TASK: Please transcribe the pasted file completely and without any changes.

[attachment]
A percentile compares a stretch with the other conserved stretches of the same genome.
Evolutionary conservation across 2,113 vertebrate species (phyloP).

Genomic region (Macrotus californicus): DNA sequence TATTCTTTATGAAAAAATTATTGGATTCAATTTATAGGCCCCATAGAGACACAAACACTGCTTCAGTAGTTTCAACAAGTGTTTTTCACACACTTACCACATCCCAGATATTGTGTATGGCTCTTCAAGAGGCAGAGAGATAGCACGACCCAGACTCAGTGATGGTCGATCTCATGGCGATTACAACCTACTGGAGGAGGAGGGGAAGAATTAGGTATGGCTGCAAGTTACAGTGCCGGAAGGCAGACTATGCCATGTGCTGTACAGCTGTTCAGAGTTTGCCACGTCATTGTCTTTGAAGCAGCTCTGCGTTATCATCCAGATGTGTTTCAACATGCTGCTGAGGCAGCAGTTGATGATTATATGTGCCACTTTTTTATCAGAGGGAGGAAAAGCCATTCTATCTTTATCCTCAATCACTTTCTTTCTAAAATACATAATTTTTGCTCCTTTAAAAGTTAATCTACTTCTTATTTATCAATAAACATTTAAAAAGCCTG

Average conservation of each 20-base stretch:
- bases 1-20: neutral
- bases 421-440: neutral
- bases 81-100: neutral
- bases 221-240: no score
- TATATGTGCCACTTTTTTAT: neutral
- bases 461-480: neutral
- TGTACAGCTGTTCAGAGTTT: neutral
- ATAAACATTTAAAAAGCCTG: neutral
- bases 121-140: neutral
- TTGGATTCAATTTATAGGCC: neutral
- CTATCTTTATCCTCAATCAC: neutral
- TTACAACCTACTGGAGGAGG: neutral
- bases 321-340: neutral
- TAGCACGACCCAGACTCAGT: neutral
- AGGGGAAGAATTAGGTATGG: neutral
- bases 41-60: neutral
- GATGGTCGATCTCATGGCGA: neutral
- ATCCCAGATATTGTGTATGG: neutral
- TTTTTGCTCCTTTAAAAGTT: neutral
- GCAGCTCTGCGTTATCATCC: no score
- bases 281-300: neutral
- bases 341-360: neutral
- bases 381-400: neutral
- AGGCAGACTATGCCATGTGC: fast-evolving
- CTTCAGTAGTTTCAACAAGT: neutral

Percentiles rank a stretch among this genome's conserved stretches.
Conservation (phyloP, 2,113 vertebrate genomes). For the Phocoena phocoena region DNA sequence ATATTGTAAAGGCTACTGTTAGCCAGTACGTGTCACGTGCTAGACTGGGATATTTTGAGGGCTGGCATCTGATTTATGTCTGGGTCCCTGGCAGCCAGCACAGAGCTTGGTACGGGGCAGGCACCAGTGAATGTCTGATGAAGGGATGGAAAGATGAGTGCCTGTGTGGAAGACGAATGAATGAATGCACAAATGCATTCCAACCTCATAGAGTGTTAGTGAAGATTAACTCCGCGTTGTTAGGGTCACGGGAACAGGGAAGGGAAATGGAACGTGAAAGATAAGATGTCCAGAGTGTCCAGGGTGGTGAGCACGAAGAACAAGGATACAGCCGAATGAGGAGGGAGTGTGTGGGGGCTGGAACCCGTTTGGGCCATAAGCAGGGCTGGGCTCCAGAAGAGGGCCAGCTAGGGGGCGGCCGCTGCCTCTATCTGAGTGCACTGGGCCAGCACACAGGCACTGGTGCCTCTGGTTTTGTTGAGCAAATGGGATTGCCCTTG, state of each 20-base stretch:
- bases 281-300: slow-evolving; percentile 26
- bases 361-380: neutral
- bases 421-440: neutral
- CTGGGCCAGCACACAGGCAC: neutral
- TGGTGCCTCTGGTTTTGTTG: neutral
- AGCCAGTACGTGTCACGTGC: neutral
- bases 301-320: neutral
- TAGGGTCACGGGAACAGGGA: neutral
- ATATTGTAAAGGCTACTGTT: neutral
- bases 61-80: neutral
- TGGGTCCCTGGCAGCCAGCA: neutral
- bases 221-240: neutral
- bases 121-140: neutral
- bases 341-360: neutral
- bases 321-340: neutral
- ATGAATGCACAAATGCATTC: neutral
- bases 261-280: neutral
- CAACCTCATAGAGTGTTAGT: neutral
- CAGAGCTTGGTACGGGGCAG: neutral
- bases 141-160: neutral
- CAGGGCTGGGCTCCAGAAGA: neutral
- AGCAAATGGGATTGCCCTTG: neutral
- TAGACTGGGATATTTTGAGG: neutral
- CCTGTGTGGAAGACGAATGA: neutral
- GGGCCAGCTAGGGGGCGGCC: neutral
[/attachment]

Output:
A percentile compares a stretch with the other conserved stretches of the same genome.
Evolutionary conservation across 2,113 vertebrate species (phyloP).

Genomic region (Macrotus californicus): DNA sequence TATTCTTTATGAAAAAATTATTGGATTCAATTTATAGGCCCCATAGAGACACAAACACTGCTTCAGTAGTTTCAACAAGTGTTTTTCACACACTTACCACATCCCAGATATTGTGTATGGCTCTTCAAGAGGCAGAGAGATAGCACGACCCAGACTCAGTGATGGTCGATCTCATGGCGATTACAACCTACTGGAGGAGGAGGGGAAGAATTAGGTATGGCTGCAAGTTACAGTGCCGGAAGGCAGACTATGCCATGTGCTGTACAGCTGTTCAGAGTTTGCCACGTCATTGTCTTTGAAGCAGCTCTGCGTTATCATCCAGATGTGTTTCAACATGCTGCTGAGGCAGCAGTTGATGATTATATGTGCCACTTTTTTATCAGAGGGAGGAAAAGCCATTCTATCTTTATCCTCAATCACTTTCTTTCTAAAATACATAATTTTTGCTCCTTTAAAAGTTAATCTACTTCTTATTTATCAATAAACATTTAAAAAGCCTG

Average conservation of each 20-base stretch:
- bases 1-20: neutral
- bases 421-440: neutral
- bases 81-100: neutral
- bases 221-240: no score
- TATATGTGCCACTTTTTTAT: neutral
- bases 461-480: neutral
- TGTACAGCTGTTCAGAGTTT: neutral
- ATAAACATTTAAAAAGCCTG: neutral
- bases 121-140: neutral
- TTGGATTCAATTTATAGGCC: neutral
- CTATCTTTATCCTCAATCAC: neutral
- TTACAACCTACTGGAGGAGG: neutral
- bases 321-340: neutral
- TAGCACGACCCAGACTCAGT: neutral
- AGGGGAAGAATTAGGTATGG: neutral
- bases 41-60: neutral
- GATGGTCGATCTCATGGCGA: neutral
- ATCCCAGATATTGTGTATGG: neutral
- TTTTTGCTCCTTTAAAAGTT: neutral
- GCAGCTCTGCGTTATCATCC: no score
- bases 281-300: neutral
- bases 341-360: neutral
- bases 381-400: neutral
- AGGCAGACTATGCCATGTGC: fast-evolving
- CTTCAGTAGTTTCAACAAGT: neutral

Percentiles rank a stretch among this genome's conserved stretches.
Conservation (phyloP, 2,113 vertebrate genomes). For the Phocoena phocoena region DNA sequence ATATTGTAAAGGCTACTGTTAGCCAGTACGTGTCACGTGCTAGACTGGGATATTTTGAGGGCTGGCATCTGATTTATGTCTGGGTCCCTGGCAGCCAGCACAGAGCTTGGTACGGGGCAGGCACCAGTGAATGTCTGATGAAGGGATGGAAAGATGAGTGCCTGTGTGGAAGACGAATGAATGAATGCACAAATGCATTCCAACCTCATAGAGTGTTAGTGAAGATTAACTCCGCGTTGTTAGGGTCACGGGAACAGGGAAGGGAAATGGAACGTGAAAGATAAGATGTCCAGAGTGTCCAGGGTGGTGAGCACGAAGAACAAGGATACAGCCGAATGAGGAGGGAGTGTGTGGGGGCTGGAACCCGTTTGGGCCATAAGCAGGGCTGGGCTCCAGAAGAGGGCCAGCTAGGGGGCGGCCGCTGCCTCTATCTGAGTGCACTGGGCCAGCACACAGGCACTGGTGCCTCTGGTTTTGTTGAGCAAATGGGATTGCCCTTG, state of each 20-base stretch:
- bases 281-300: slow-evolving; percentile 26
- bases 361-380: neutral
- bases 421-440: neutral
- CTGGGCCAGCACACAGGCAC: neutral
- TGGTGCCTCTGGTTTTGTTG: neutral
- AGCCAGTACGTGTCACGTGC: neutral
- bases 301-320: neutral
- TAGGGTCACGGGAACAGGGA: neutral
- ATATTGTAAAGGCTACTGTT: neutral
- bases 61-80: neutral
- TGGGTCCCTGGCAGCCAGCA: neutral
- bases 221-240: neutral
- bases 121-140: neutral
- bases 341-360: neutral
- bases 321-340: neutral
- ATGAATGCACAAATGCATTC: neutral
- bases 261-280: neutral
- CAACCTCATAGAGTGTTAGT: neutral
- CAGAGCTTGGTACGGGGCAG: neutral
- bases 141-160: neutral
- CAGGGCTGGGCTCCAGAAGA: neutral
- AGCAAATGGGATTGCCCTTG: neutral
- TAGACTGGGATATTTTGAGG: neutral
- CCTGTGTGGAAGACGAATGA: neutral
- GGGCCAGCTAGGGGGCGGCC: neutral